Following an eight-year, $58 million contact extension given to Filip Hronek, Sportsnet talked to Jim Rutherford about the signing, the Canucks’ off-season priorities, the past season, and more.

MONTREAL — It’s another mailbag filled to the brim with great questions, so let’s dive right in — starting with this doozy on Patrik Laine, who is reportedly looking for a fresh start with another team.

These are two straightforward questions that deserve direct answers, but this situation is so complicated that it’s impossible to provide them before — or even after — breaking it down from every angle.

Let’s start with what we know. 

We know Laine’s goal-scoring ability is proven. We know he topped out at 44 goals in his second season in the league and that he’s averaged 34.85 goals per 82 games over the 480 he’s played. We know that even if his production has gradually shrunk over his four seasons in Columbus, it has still remained high enough for him to maintain his status as a bona fide top-six forward.

Sure, he had only six goals in 18 games this past season before entering the NHL/NHLPA player’s assistance program but that’s still 27 goals over 82 games.

We also know the big Finn is 26 years old and under contract for two more seasons. 

He’ll be paid $9.1 million in each of them — $2 million of which must be paid up front each July — and his cap hit in each of them will be $8.7 million.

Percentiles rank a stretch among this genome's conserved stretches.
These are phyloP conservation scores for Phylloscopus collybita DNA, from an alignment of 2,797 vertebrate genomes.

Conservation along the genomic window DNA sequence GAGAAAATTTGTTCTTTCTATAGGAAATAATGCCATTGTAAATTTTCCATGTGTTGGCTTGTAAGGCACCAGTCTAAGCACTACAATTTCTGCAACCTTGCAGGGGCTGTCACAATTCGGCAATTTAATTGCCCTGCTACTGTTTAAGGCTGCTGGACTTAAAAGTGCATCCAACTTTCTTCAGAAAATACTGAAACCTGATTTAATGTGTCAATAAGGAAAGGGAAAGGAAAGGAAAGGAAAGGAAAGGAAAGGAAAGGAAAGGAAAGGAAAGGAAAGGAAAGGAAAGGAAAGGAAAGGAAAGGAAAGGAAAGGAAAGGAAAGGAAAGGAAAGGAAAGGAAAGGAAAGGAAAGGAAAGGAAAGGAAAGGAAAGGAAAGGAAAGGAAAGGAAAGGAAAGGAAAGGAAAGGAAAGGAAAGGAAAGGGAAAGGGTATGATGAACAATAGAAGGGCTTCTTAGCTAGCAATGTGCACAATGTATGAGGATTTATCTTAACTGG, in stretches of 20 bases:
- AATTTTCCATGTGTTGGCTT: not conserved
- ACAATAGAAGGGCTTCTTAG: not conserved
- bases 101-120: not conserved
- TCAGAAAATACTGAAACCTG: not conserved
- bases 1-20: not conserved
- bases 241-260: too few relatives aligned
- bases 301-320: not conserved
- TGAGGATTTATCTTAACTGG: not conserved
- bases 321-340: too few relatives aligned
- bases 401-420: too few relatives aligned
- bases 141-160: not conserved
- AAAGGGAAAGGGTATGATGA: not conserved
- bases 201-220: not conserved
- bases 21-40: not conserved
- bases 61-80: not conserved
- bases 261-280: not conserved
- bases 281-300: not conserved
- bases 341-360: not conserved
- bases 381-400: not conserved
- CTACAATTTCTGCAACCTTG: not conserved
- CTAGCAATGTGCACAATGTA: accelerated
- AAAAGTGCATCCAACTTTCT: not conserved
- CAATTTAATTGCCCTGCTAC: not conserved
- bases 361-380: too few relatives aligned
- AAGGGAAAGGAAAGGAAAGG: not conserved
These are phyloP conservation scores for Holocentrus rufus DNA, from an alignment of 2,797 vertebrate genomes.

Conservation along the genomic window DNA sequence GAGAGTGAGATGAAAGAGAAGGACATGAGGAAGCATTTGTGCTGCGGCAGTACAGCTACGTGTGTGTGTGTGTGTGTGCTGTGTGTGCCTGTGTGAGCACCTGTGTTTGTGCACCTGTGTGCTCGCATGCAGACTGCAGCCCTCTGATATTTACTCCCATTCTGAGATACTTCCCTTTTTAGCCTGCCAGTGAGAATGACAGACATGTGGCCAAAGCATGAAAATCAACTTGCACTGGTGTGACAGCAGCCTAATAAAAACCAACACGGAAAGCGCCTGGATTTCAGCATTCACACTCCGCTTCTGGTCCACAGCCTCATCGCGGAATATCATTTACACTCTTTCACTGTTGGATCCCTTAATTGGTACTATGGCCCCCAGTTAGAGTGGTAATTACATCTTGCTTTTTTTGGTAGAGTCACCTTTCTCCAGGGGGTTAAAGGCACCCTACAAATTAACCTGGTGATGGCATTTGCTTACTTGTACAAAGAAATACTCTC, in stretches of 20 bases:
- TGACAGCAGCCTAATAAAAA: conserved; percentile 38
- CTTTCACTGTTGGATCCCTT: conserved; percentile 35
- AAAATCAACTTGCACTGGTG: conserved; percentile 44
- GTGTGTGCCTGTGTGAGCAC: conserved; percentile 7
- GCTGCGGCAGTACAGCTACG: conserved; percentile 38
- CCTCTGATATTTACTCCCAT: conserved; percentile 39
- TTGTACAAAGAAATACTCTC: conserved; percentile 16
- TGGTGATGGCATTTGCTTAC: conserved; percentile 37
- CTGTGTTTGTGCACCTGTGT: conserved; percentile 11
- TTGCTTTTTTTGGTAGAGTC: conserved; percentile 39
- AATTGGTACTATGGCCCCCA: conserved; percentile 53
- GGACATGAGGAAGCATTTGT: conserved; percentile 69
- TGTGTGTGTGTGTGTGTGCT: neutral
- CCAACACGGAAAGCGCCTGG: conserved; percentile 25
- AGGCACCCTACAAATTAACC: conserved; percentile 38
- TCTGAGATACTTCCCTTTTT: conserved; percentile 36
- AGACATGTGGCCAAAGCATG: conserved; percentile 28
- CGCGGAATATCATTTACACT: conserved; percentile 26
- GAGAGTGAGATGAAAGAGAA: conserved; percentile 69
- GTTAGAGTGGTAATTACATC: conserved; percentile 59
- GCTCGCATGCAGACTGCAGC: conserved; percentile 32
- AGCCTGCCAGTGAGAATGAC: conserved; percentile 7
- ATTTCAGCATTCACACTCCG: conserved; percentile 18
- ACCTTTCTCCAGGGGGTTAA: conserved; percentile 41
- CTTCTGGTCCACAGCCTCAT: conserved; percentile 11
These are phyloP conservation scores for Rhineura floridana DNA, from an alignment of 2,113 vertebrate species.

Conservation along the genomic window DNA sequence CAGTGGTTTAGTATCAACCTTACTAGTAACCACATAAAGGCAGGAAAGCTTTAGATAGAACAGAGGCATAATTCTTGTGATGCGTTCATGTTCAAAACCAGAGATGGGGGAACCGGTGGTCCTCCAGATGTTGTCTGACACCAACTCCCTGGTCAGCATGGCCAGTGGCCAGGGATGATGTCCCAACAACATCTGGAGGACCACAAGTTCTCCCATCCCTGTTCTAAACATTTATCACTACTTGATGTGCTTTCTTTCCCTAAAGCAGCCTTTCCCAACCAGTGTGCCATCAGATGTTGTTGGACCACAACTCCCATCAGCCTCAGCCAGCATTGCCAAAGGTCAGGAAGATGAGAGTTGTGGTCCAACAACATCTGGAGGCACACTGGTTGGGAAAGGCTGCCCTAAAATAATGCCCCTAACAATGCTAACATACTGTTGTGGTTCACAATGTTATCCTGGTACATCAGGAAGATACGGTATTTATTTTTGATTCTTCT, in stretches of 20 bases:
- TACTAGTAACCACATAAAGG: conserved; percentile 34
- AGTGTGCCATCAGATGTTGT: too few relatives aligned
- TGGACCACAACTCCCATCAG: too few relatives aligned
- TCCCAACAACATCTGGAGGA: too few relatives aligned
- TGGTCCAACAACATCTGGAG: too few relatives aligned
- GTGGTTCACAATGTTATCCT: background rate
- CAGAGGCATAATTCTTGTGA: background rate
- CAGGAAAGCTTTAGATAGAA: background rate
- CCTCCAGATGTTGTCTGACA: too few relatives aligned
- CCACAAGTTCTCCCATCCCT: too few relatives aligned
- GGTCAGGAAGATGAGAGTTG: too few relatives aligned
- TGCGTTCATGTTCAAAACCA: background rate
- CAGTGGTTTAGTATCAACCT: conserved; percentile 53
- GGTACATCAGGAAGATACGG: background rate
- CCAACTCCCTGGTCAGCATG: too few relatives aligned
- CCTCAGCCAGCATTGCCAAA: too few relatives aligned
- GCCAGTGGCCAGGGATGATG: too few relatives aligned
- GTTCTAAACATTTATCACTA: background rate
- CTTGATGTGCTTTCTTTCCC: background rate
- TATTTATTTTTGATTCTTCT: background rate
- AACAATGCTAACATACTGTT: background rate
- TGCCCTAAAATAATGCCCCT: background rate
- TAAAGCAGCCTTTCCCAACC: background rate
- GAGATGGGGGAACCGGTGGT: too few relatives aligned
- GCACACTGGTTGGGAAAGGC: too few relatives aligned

You know what else comes with that contract? A no-trade clause that allows Laine to choose 10 teams he refuses to be traded to.

Let’s move away from Laine for a second and get into what we know about Columbus. 

The Blue Jackets have a wealth of young talent rising through the ranks, they just hired Don Waddell as president of hockey operations, general manager and alternate governor, and Waddell just fired head coach Pascal Vincent. 

While outside expectations might be low for this team — and justifiably so, considering their 29th-place finish — these moves signal a deep internal desire to turn things around quickly.

Considering that, and the stuff mentioned before it, I have my own questions.

1. It’s not as if the Blue Jackets should feel they could hit a home run (or even a ground-rule double) with this trade, but would they be willing to just hit a single and accept moving Laine in a deal that essentially renders his loss addition by subtraction? Perhaps. But given how intent they appear on taking a big step forward, I’m not so certain.

2. What are the chances Laine is willing to come out of the player’s assistance program and play in a market like Montreal, where the white-hot spotlight is inescapable? I have no idea.

3. What’s the market for Laine and how will it be affected by his no-trade clause? I wonder, because if there’s only four or five teams seriously contemplating moving for him and he’s unwilling to go to three or four of them, Waddell’s ability to turn this into anything more than a cap dump and/or a trade in which he’s taking on a problem for a problem is significantly reduced.

So, to answer your first question, I have to make a number of assumptions.

The first is that Laine is willing to come to Montreal, and it’s a big one. 

The second is that Columbus is willing to retain money on his contract and/or take back a contract (most likely of an underperforming player who’s making more than what he’s worth to the Canadiens), because I can’t see the Canadiens taking on the considerable risk Laine brings without doing it this way.

They’d likely have to part with an extra piece — a draft pick, a prospect, or a left-handed defenceman lower on their NHL depth chart — to get it done, which they might be willing to do. 

But whether or not that would move the needle enough for Columbus would depend entirely on the market for Laine.